London Police today said they have made a total of eight arrests as part of counter-terrorism investigation into the London attack.
British Prime Minister Theresa May told the Parliament that eight arrests have been made in police searches overnight.
Meanwhile, Britain's top anti-terror officer Mark Rowley said police have revised down the number of victims from Wednesday's rampage to three from four. Some 40 people were injured.
Rowley said the raids included locations in London and the central city of Birmingham.
The authorities worked round-the-clock to piece together what happened as the attacker ran down several pedestrians on the nearby Westminster Bridge then charged at a policeman at the Parliament gates, stabbing him to death with a large knife.
Armed officers shot the attacker dead but not before he killed two members of the public and the 48-year-old policeman.
Press Association news agency photos believed to be of the attacker lying on an ambulance stretcher showed a burly man wearing black clothes and having a beard.
Other pictures showed two people being treated on the ground inside the vehicle entrance gates of Parliament, with a knife visible on the cobblestones, while three shots were heard ringing out on video footage as terrified passersby fled.
Parliamentarian Mary Creagh told AFP there was "a real sense of panic" as the attack unfolded and a doctor at nearby St Thomas' Hospital said they were treating people with "catastrophic" injuries.
'Sick and depraved'
Prime Minister Theresa May described the attack as "sick and depraved" in a defiant address in which she affirmed Parliament would meet as normal today.
Standing outside her Downing Street residence after an emergency Cabinet meeting, May said Britain's alert level would remain unchanged at level four, or "severe".
''We will all move forward together, never giving in to terror and never allowing the voices of hate and evil to drive us apart,'' said May, dressed in black.
The Prime Minister was in Parliament at the time of the attack and was ushered away in a silver car as gunfire rang out.
Rowley said on Wednesday police suspected they were dealing with ''Islamist-related terrorism'', adding that investigators believed they knew the assailant's identity.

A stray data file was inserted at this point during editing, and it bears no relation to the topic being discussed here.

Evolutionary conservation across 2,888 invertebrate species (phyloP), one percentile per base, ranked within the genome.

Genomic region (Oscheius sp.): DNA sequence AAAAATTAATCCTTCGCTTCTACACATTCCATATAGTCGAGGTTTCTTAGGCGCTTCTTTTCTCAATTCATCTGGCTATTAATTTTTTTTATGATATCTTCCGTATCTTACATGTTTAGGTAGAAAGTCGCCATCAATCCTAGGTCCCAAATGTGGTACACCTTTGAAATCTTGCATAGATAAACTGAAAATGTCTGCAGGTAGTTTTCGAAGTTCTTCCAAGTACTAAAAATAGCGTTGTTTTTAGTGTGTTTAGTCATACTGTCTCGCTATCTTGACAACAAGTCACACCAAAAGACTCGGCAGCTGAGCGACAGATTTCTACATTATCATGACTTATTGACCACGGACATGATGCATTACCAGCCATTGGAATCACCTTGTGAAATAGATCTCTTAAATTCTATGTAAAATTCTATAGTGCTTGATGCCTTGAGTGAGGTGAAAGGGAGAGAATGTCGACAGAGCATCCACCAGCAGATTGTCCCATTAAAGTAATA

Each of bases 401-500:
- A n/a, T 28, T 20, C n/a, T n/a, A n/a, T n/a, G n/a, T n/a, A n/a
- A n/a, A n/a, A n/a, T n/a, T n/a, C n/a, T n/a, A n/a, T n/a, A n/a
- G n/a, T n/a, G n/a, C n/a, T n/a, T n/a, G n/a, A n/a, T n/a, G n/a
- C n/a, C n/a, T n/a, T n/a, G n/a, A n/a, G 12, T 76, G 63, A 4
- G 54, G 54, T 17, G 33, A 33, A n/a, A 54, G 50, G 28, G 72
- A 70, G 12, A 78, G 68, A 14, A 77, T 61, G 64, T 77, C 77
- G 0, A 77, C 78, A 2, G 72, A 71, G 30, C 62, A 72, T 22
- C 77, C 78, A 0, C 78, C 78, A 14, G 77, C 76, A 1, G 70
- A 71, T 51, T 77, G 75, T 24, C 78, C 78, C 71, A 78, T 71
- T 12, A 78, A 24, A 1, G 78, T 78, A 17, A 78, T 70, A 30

Queen Elizabeth II postponed her appearance on Thursday to open the new headquarters of London's Metropolitan Police, where the force's flag flew at half-mast after the attack.
The attack came a year to the day after Islamic State jihadists killed 32 people in twin bomb attacks in Brussels and after a series of deadly assaults in Europe that had spared Britain - until Wednesday.
Parliament was locked down for several hours and police evacuated MPs and visitors to nearby Westminster Abbey and the Metropolitan Police headquarters.
An air ambulance flew in and police cordoned off a large area, while tourists on the London Eye, a popular visitor attraction, were left dangling up to 135 metres (443 feet) in the air for more than an hour during the attack.
Foreign Office Minister Tobias Ellwood, whose brother Jonathan was killed in the 2002 Bali bombing, was pictured with his face smeared with blood helping to give first aid to the fatally wounded police officer.
The 2005 attack
The worst previous attack in London was in 2005 when four suicide bombers, inspired by Al-Qaeda, targeted the transport system, killing 52 people.
Britain's last terror attack was last year's assassination of MP Jo Cox by a pro-Nazi sympathiser in her constituency in northern England.
Britain's allies reacted with shock and vowed to stand with London in the fight against terror while lights on the Eiffel Tower in Paris were switched off at midnight in solidarity with victims of the attack.
US President Donald Trump and French President Francois Hollande both spoke to Ms. May and Chancellor Angela Merkel said Germany stood with Britons "against all forms of terrorism".
''Spoke to UK Prime Minister Theresa May today to offer condolences on the terrorist attack in London,'' Trump tweeted.
The incident dominated Britain's front pages, with The Mirror describing it as an "attack on democracy" while London's Evening Standard carried the headline "Terror carnage at Westminster".
Several international tourists visiting one of London's most iconic sights were caught up in the violence.
Five South Korean tourists were injured, Seoul's foreign ministry said, while the Romanian government said two of its citizens were also injured.
A Portuguese man was hurt, the country's government said, while a seriously injured woman was rescued from the Thames following the incident.
French Foreign Minister Jean-Marc Ayrault said he would travel to London to visit three French pupils on a school trip who were among those hurt.